Two former Metropolitan Police Department officers have filed a $10 million suit against the District of Columbia, MPD Police Chief Cathy Lanier and retiring D.C. Attorney General Peter Nickles, alleging that they were improperly fired and have yet to be reinstated despite winning favorable rulings from an arbiter and the Public Employees Relations Board.
Toledo Kelley and Anthony Conrad allege in their Nov. 23 complaint that they were fired by the police department in 2004. Kelley was accused of violating department policy by taking disability leave in order to work another job. Conrad was accused of altering a document pertaining to his disability leave. The lawyer handling the lawsuit against the District, Gregory Lattimer, a Washington-based solo practitioner, said both of those allegations were untrue.
Kelley and Conrad both had their terminations overturned by the Public Employees Relations Board, which determined that MPD had failed to meet timetables for internal affairs cases. The District’s personnel rules allow police officers to request a hearing before a police trial board. Once a hearing is requested, the department has 55 days to issue a final decision.
After winning before the board, MPD challenged the decision in Kelley’s case in D.C. Superior Court but ultimately lost. Judge Ronna Lee Beck determined that "PERB’s decision was supported by substantial evidence in the record as a whole and that it was not clearly erroneous as a matter of law.” MPD opted not to challenge the decision in Conrad’s case, according to the complaint which was filed by Lattimer in the U.S. District Court for the District of Columbia on Nov. 23.
According to the complaint, Nickles sent a letter to Lanier on May 23, 2008, urging her to tell the U.S. Attorney’s Office that Kelley and Conrad should be deemed “inefficient” because with their allegedly spotted employment history, they would not be considered reliable witnesses in future criminal cases brought by the District in which they might be asked to testify.
The U.S. Attorney’s Office responded, the complaint says, by saying that if what Lanier and Nickles told them were true, Kelley, Conrad, and several other officers in similar positions might be considered inefficient. Kelley and Conrad were subsequently fired again.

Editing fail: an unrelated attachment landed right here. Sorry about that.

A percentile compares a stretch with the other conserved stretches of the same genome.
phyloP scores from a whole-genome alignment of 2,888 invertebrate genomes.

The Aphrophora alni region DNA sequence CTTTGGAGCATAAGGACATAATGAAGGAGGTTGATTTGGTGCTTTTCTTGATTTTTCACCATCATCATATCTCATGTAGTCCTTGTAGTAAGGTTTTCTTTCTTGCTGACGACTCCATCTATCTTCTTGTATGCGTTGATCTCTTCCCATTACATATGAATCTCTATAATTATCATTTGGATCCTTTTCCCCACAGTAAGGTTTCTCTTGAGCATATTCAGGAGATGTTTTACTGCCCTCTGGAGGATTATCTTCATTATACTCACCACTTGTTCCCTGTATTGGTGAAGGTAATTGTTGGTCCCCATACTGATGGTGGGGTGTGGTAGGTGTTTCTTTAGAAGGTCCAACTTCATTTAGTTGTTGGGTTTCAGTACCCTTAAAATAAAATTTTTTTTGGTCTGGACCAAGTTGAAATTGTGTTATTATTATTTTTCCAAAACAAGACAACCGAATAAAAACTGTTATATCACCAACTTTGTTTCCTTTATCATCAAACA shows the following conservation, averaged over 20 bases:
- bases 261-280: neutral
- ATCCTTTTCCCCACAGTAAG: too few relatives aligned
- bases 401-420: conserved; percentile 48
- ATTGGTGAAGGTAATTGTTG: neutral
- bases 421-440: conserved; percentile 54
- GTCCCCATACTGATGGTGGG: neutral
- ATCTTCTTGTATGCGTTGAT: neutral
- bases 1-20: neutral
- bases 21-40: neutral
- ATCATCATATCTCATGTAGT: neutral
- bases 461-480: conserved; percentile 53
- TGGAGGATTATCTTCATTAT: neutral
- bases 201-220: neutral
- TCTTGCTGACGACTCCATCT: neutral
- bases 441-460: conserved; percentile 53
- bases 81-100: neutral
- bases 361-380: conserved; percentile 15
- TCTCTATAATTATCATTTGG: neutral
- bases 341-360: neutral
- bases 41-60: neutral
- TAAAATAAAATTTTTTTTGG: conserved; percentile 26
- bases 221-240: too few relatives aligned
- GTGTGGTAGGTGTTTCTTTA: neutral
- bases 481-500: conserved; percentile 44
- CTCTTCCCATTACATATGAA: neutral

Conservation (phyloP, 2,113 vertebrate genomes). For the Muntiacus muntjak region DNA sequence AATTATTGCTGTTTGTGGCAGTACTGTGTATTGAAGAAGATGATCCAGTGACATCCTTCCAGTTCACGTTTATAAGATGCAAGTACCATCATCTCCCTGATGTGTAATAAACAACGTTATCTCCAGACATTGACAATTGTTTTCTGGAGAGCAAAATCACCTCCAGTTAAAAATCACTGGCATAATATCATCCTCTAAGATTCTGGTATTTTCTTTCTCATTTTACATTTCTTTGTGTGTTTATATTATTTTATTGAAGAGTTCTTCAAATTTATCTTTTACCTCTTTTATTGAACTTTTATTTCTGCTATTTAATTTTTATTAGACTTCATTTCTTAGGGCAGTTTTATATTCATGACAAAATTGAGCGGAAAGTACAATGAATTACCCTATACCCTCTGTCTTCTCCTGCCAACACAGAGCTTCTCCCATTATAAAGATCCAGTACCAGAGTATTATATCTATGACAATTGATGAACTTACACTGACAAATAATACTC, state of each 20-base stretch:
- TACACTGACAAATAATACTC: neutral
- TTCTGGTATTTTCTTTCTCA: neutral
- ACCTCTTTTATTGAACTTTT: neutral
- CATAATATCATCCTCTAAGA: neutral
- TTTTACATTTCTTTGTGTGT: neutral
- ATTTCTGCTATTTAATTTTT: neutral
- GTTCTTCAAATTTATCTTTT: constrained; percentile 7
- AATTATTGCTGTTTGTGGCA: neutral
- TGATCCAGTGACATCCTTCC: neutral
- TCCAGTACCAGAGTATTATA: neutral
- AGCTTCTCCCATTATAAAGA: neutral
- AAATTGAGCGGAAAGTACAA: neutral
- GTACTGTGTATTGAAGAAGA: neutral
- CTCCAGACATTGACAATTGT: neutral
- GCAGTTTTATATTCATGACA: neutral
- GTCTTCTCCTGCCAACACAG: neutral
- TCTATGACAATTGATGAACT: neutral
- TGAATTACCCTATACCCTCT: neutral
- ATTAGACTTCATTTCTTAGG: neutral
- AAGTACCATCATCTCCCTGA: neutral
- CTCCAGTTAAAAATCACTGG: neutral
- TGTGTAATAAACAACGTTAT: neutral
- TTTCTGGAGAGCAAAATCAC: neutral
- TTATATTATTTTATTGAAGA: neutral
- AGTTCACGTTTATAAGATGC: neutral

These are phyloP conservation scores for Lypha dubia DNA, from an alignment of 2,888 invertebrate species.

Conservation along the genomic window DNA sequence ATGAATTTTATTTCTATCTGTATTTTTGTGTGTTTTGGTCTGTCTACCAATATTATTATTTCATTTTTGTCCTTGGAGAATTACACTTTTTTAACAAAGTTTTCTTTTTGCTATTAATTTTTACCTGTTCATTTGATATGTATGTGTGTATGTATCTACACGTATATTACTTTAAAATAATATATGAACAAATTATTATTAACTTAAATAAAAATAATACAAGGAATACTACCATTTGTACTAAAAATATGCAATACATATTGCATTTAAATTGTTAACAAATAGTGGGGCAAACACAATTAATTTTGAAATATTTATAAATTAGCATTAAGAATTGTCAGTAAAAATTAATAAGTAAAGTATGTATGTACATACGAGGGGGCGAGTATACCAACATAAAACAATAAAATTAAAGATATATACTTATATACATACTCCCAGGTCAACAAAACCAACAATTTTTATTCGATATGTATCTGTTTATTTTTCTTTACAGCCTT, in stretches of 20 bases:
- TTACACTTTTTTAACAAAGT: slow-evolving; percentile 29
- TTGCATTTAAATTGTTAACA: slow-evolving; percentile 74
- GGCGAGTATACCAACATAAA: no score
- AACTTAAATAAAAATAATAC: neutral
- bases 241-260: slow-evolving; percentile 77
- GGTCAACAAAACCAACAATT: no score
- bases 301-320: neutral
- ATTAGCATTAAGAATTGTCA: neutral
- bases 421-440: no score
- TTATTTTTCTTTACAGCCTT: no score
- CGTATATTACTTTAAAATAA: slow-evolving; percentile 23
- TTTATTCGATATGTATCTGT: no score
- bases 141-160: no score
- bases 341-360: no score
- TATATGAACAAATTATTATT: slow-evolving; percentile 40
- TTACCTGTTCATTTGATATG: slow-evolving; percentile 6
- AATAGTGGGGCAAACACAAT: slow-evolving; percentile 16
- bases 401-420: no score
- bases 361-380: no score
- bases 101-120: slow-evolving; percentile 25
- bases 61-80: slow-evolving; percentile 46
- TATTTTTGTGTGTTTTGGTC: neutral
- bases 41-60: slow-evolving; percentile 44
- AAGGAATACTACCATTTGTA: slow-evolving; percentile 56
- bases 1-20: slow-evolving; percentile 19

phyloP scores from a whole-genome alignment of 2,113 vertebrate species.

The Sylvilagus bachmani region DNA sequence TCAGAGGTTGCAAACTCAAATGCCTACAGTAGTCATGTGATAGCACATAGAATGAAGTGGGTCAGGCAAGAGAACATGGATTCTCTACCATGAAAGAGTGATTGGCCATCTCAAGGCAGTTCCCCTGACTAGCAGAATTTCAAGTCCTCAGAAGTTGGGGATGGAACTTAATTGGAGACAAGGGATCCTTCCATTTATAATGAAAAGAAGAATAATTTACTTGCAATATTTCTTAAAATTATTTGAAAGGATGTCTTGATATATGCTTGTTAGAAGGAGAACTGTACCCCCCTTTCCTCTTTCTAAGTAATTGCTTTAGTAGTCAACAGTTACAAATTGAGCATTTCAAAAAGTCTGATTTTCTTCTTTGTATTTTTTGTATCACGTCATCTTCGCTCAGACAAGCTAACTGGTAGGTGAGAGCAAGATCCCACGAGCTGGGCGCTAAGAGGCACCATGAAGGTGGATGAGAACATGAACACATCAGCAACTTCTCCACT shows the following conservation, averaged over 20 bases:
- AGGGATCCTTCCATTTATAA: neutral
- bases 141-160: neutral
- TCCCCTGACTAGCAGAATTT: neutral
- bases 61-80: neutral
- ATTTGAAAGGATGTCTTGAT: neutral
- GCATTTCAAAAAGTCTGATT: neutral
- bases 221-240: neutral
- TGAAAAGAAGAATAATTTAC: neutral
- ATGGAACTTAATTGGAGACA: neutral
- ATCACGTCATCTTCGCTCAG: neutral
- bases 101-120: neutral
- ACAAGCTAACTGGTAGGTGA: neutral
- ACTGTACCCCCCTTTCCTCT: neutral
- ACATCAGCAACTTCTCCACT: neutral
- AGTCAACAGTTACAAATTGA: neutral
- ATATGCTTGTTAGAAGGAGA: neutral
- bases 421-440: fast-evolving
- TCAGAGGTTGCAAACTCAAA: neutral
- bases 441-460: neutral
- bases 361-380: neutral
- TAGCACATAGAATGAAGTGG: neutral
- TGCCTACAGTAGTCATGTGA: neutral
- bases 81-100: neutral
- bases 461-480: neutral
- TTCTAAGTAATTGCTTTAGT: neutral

“The sole basis for upholding this bogus charge against the plaintiffs was a directive handed down by the defendants that the sham trial board hearings conducted were to conclude with an adverse determination consistent with the Nickles letters of May and August 2008,” Lattimer writes in the complaint. The complaint accuses Nickles and Lanier, who are named in both their professional and personal capacities, and the District of depriving Kelley and Conrad of their civil rights and of conspiring to deprive them of their civil rights.
Kelley and Conrad are in arbitration attempting to return to the police force, Lattimer said.
Lattimer said that his clients’ case stems from an ongoing problem at the MPD, where officers accused of sanctionable infractions of department policy have their cases pass the 55-day threshold before they are given a final decision on the sanctions. That issue was the subject of a 2008 Washington Post report, which found that the department had to rehire 17 officers it had fired because of missed deadlines.
“This is the kind of situation that make you just shake your head. They missed the 55-day deadline, so now Nickles and Lanier are dragging this case out even longer,” Lattimer said.
MPD referred all comment to the D.C. Attorney General’s Office. Nickles did not return calls to his office or cell phone.